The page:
Loose conversations as to what kind of components the final product should have are only enough to get the first iteration of a product going but not its final version. Making an app is a process of developing and incorporating feedback, all while weighing the value of interactions with the cost to implement them.
How to Minimize Disparity:
1. Eliminate the Language Barrier:
There should be no misunderstanding between the UX & UI design department, the development team, and the client. It is suggested that rather than the development or the design team trying to teach the clients or others the detailed and jargon-ladden reasons as to why they do something, that the teams should instead explain with fundamental concepts that have meaning.
In meetings, communicate in basic vocabulary that provides just enough context to allow users, team members, and executives to express their feedback about any issue with the project. The following should suffice as a baseline:
As the client, you are in charge. But unless you want your product to require astronomical amounts of time and money to make, make sure you know what it will actually take to turn that beautiful design you have in mind into a reality.
Fortunately, this problem gets resolved by simply communicating design ideas early and often. Try to win over the engineering team and ask them whether something is feasible or whether your requests fall into a special and labor-intensive category. Great user experiences with the design of an app aren’t always the lowest cost implementations and acknowledging that additional effort invites the engineer to own a challenging task that will add value to your overall product.
Remember that although engineers live to solve technical problems, they deserve to be recognized when they tackle a gargantuan project. Your engineers will go a long way to impress you when shown this small sign of respect.
3. Share & Compromise
Apart from coaxing the departments of the developer team to collaborate with you, sharing your ideas early also shows that the job of the designer is important, it says “we need to make sure we get this right.” Engineers are fantastic at helping you solve the detailed problems of design because they push the available functionality right to its limits as well as tell you what things are not feasible or prohibitively expensive at a glance.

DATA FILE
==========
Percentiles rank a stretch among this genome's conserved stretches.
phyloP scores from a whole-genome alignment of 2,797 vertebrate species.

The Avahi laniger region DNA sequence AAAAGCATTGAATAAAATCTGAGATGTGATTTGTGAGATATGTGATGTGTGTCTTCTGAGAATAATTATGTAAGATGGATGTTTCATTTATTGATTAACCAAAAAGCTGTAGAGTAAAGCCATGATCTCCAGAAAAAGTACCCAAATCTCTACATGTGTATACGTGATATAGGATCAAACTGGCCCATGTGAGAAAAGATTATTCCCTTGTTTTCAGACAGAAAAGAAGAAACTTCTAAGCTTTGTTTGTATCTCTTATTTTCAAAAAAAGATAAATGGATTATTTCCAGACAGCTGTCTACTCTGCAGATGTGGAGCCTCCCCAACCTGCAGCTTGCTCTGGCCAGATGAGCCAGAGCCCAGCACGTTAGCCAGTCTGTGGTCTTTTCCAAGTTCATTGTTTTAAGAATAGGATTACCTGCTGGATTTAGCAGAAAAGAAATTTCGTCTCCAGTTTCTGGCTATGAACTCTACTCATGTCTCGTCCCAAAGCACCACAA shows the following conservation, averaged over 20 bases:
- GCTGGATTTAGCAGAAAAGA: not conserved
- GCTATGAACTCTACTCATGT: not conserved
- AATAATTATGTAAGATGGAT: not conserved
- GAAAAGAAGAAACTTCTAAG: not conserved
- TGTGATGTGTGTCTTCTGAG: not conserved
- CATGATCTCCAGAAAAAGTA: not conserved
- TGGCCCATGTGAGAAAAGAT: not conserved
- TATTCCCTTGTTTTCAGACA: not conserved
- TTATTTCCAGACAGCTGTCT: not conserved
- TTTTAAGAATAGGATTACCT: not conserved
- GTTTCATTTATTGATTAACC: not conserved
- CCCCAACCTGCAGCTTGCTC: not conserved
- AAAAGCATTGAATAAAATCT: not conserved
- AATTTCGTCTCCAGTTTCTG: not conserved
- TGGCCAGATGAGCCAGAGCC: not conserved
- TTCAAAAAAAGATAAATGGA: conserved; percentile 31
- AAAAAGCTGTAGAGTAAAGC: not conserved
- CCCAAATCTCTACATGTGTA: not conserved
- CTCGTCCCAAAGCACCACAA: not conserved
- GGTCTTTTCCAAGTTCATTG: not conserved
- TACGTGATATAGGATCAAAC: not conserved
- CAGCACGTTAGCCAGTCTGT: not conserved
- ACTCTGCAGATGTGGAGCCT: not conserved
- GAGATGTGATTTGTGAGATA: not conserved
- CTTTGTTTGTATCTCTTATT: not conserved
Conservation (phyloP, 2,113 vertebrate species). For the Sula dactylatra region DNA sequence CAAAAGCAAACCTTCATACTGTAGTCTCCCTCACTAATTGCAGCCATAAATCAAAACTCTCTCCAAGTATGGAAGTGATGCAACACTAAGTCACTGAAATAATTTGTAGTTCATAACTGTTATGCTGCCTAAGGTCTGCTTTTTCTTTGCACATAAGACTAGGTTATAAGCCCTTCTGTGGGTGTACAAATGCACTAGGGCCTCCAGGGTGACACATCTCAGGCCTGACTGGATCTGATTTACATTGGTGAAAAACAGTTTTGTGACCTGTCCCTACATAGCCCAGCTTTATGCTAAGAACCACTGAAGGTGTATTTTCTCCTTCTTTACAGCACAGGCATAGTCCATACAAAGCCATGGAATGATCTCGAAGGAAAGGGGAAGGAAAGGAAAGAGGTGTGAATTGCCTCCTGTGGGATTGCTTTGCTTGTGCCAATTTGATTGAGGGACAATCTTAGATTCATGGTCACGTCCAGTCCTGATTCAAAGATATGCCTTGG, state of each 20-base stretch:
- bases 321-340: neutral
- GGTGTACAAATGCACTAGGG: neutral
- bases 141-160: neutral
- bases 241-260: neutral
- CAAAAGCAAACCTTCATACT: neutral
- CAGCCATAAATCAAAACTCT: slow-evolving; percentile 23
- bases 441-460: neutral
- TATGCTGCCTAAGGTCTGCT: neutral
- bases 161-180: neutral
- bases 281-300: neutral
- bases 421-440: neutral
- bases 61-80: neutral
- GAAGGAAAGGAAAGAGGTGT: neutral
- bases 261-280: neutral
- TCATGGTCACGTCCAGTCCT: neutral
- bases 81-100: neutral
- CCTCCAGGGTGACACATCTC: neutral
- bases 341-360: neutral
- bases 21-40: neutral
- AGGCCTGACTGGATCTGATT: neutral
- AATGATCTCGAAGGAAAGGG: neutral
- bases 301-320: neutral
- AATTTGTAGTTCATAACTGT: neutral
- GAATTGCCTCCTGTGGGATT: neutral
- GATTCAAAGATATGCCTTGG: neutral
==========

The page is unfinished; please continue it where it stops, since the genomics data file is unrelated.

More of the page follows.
As the client, you always want the best solution for the user. But when the price compromises available features, it’s still useful to discuss ideas because they allow the developing team to understand constraints and limitations. These conversations can be tough but they can lead to the engineering team offering an alternative solution when your initial design cannot be carried out.
What to Expect:
As the product owner, ensure that the departments of the development team you are working with overlap or at least strive to ensure that they work with a design team (ideally they should have their own internal one). Expect the designers to create static prototypes to demonstrate functionality. You, the engineers and the designers can then provide feedback to each other, play with functionality and decide on changes.
Most importantly you should be as involved as possible with the product to authorize and really understand why a deviation from the original design or product was decided upon. A product owner estranged from the project will be disappointed with any minute differences between the original conception and the final coded project whereas one who is involved will understand the reasons behind the changes. The involved owner will have had a hand in the direction the final project took. People want to know that they are in capable hands, but they also want to feel like they are being listened to.